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Quick Draw artist


My friend Fred Patten owns this original Quick Draw McGraw painting (click on it above, or here, for enlarged image) created for a frame tray puzzle. Both of us are stumped as to who may have painted it. I’m no expert on merchandising art, but it doesn’t look like the usual suspects at Western Publishing to me (Pete Alvarado, Mel Crawford, Hawley Pratt, etc.) – or is it? Anyone have any theories?

  • Wow, what a great painting to own! I’m jealous. I’m no expert on the subject, but to me it does look like an Al White or Norman McGary painting. It looks like the same artist behind the Quick Draw coloring book cover from John K’s latest post too.

  • Steven Rowe

    Al White or maybe Norm McGary was who I was thinking of too…

  • Mike Russo

    Ugh, and you linked to that John K thread why? With every post on that blog the man irks me more and more. He either needs to grow up or shut up.

    Anyway, cool artwork.

  • Mr. P

    Usually the art work at Western Publishing was drawn by one artist (Harvey Eisenberg, Frank McSavage, Pete Alavarado etc.) and painted or inked by another artist (Sam Armstrong, Al White, etc.). Western seemed to have been a home away from home for many animation luminaries of the 1940’s, 50’s & 60’s.

    I suspect that the artists did most of this art as freelance work to make ends meet because the studios of the time often paid most of their employees meager wages. Western itself, probably, didn’t pay much for the artwork, but provided a steady stream of employment.

    There is a treasure trove of animation related art and history to be found in almost all of Western’s output. A history of this material is sorely lacking and sadly most of the people involved with it have passed.

  • When you’ve gone to the trouble to create a web resource as useful to aspiring cartoonists as John K’s, we’ll start linking to the Mike Russo blog too. Until then, take your own advice.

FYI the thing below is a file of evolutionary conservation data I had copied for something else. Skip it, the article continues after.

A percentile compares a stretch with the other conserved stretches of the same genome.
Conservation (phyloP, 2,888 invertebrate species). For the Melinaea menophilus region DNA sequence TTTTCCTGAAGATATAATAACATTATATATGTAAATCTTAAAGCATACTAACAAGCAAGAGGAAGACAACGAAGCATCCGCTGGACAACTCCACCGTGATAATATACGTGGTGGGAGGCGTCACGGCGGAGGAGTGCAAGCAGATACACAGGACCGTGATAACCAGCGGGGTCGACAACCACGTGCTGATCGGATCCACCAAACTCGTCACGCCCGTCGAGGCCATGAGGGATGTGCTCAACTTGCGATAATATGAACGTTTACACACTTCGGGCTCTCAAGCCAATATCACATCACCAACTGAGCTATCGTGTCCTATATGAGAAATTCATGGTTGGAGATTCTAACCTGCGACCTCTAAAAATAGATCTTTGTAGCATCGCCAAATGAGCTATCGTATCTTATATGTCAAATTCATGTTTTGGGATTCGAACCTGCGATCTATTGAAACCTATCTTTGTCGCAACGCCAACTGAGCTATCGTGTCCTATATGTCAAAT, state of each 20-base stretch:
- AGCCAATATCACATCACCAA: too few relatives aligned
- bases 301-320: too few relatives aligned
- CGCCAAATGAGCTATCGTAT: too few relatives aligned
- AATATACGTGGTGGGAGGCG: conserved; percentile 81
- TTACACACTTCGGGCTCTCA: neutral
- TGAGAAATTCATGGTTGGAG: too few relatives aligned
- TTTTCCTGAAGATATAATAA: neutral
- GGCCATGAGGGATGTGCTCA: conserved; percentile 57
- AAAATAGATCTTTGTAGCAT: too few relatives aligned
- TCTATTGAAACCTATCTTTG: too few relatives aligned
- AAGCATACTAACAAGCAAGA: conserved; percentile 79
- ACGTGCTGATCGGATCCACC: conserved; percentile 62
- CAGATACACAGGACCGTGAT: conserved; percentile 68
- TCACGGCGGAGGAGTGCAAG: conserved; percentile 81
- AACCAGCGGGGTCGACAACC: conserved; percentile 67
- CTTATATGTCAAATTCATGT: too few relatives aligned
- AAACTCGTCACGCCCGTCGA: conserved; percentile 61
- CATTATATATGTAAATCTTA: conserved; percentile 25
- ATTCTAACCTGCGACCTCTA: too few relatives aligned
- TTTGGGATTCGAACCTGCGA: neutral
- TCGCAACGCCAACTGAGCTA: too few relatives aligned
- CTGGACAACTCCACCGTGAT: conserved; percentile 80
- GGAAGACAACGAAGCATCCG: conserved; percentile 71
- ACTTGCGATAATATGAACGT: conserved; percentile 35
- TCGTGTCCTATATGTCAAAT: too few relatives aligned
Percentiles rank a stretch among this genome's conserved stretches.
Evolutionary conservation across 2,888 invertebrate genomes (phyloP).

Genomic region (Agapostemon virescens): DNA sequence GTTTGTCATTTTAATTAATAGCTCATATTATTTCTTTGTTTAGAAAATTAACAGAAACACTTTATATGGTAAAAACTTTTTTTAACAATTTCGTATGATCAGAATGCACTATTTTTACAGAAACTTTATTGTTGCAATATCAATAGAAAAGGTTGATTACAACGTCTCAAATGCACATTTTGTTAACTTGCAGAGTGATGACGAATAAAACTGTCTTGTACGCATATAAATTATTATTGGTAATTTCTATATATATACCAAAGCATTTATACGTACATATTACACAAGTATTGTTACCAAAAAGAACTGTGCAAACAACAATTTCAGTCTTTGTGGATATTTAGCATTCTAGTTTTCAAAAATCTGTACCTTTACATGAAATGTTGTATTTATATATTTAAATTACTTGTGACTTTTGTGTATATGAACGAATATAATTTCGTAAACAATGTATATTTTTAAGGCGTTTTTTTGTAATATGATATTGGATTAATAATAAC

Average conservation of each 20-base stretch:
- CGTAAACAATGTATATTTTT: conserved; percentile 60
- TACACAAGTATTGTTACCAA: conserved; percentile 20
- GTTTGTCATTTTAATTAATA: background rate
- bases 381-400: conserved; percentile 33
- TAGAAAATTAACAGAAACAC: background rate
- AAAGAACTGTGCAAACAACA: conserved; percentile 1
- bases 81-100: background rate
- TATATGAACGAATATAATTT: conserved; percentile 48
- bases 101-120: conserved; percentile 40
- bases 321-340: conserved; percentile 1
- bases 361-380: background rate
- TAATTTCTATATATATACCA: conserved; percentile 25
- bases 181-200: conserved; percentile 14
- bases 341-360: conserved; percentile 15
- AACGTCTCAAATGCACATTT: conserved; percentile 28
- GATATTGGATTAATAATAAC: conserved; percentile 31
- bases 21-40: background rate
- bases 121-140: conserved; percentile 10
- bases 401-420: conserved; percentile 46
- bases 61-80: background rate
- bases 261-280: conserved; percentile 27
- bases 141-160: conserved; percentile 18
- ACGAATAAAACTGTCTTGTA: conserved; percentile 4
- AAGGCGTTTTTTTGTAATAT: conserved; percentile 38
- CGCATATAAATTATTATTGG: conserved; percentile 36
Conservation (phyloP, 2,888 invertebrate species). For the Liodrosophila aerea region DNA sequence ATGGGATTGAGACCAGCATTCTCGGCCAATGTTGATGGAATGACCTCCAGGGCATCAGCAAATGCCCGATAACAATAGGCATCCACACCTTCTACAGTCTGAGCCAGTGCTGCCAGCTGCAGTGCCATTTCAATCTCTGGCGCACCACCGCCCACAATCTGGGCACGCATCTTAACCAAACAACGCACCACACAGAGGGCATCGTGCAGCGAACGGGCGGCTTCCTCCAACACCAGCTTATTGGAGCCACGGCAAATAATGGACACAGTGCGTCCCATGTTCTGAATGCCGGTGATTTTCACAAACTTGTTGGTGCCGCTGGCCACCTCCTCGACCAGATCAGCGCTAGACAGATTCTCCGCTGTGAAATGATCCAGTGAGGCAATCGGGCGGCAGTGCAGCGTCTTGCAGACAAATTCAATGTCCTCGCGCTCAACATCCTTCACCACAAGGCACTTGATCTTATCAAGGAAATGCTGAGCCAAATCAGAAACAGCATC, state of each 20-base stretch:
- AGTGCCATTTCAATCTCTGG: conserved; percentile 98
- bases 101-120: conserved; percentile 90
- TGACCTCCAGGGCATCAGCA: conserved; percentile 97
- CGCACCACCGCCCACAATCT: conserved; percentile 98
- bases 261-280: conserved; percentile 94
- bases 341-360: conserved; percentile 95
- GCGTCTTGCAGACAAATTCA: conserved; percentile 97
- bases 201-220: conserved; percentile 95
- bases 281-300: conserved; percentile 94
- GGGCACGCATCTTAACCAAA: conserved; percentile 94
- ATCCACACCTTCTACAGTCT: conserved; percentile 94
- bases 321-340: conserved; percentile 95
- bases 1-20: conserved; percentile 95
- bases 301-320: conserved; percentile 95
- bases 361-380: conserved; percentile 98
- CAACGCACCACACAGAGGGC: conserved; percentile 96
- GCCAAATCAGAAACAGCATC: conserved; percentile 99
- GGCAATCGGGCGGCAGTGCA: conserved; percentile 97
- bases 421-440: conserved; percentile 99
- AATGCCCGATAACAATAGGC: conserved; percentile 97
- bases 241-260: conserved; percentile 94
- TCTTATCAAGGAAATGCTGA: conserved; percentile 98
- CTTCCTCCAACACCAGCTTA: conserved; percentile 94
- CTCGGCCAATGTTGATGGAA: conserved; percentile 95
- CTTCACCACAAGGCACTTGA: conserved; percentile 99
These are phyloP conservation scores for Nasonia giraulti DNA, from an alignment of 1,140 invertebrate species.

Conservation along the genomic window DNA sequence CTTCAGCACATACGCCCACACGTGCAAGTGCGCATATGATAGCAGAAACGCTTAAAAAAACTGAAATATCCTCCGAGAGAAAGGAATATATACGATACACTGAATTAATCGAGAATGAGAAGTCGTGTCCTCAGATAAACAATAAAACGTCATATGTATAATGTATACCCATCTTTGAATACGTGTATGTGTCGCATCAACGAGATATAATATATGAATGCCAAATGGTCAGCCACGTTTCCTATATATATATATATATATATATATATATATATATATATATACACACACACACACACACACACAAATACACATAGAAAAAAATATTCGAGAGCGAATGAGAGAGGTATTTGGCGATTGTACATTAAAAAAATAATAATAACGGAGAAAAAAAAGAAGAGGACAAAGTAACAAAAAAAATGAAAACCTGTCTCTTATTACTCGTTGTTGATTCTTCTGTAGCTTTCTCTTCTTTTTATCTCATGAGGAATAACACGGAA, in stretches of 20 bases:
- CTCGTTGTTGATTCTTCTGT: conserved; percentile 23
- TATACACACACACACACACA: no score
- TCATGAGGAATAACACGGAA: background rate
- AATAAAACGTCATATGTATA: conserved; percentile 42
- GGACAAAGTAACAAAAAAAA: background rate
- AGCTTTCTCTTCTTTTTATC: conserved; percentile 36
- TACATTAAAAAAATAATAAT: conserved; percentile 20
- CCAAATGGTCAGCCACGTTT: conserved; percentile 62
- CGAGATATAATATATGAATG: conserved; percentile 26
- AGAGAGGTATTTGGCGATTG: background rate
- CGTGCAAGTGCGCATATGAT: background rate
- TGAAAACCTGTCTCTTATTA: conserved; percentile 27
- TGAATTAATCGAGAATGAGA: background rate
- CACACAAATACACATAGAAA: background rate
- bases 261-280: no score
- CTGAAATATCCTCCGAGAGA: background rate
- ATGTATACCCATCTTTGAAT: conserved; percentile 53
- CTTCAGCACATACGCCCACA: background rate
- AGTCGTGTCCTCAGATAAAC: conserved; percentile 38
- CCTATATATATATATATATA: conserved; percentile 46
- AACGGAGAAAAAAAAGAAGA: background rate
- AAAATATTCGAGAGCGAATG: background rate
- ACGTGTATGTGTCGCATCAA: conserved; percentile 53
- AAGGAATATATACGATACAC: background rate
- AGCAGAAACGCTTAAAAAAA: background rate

• It could have also been Frank McSavage. He did artwork for many coloring books/storybooks/etc around this period, including artwork for many Walter Lantz coloring books.

  • By the way, the layout does look like Norm McCabe… See McCabe’s Bozo. The painter is a tougher to pin down, but my guess would be either Al White or perhaps Bill Lorenz (See Beany)

  • parkyakarkus

    I have here a 1961 Quick Draw McGraw “Big Little Book” written by Carl Memling that has a credit of “pictures by Al White and Hawley Pratt”. Like many other commenters, I’m not an expert, but the brush technique and color pallette is similar to your painting, although the treatment of minor details differs.

  • No expert either, but I too have quite a few Hawley Pratt/Al White Golden Books and this doesn’t look like their brush work. The Quick Draw here looks too “plastic” less organic as in the Golden books by Pratt/White, as seen on this awesome blog: http://goldengems.blogspot.com/search/label/Hawley%20Pratt%20and%20Al%20White

  • Manimator

    I’d also have to say a mix of Al White and Hawley Pratt. I have a couple of the coloring books and the art is extremely similar with those credits.

    Stephen Worth stinks for sticking up for John K in every circumstance he is put down on ANY blog. Let John speak for himself dude. His blog is self-centered and you just can’t deny that.

    Mike Russo – your blog rocks. Don’t let Stephen make you think otherwise.

  • James Fletcher, Norm McGary…… they both worked with Al White and Hawley Pratt, I don’t think it’s those two though, after examining a bunch of books I have with their art. Their stuff does not tend to be this smooth. I do have a similar HB puzzle with Yogi and Booboo in that sleek style with the shadows following the contour of the bodies, but alas I don’t know who painted it either, perhaps it’s the same painter.

  • I’d say it’s the work of Frank McSavage (pencils) and Alvin White (painted rendering). McSavage not only did a nice job drawing many the early H-B characters, he was also THE guy that drew most of Western’s publications licenced from Walter Lanz, including that classic how-do-draw Woody Woodpecker and friends coloring book from the late 1950s (I owned a copy and I’ll bet most pros my age did too! Sam Cornell kindly gifted me with a hardback copy of this influential tome.) As far as print goes, he seemed to specialize in coloring books and jigsaw puzzle art rather than comic books.

    Kay Wright once told me that McSavage looked like a typical cartoon Scotsman (minus the tam and the kilt) with a rich Scottish burr to his voice.

  • It is not my dad’s (Pete Alvarado). My guess is McSavage/White noted above.

  • Mitch Kennedy

    Beautiful. What’s the size of it?

  • Let’s start a riot

    John K!


  • Peter, I greatly admire your father and was lucky enough to work with him, both in animation (H-B’s layout department) and comic books (Marvel’s line of H-B titles and even this week’s Oddball Comic, BURGER KING KIDS CLUB COMICS). Please email me at [email protected]

  • haha still laughing at Stephen Worth’s comeback to the unfriendly fellow.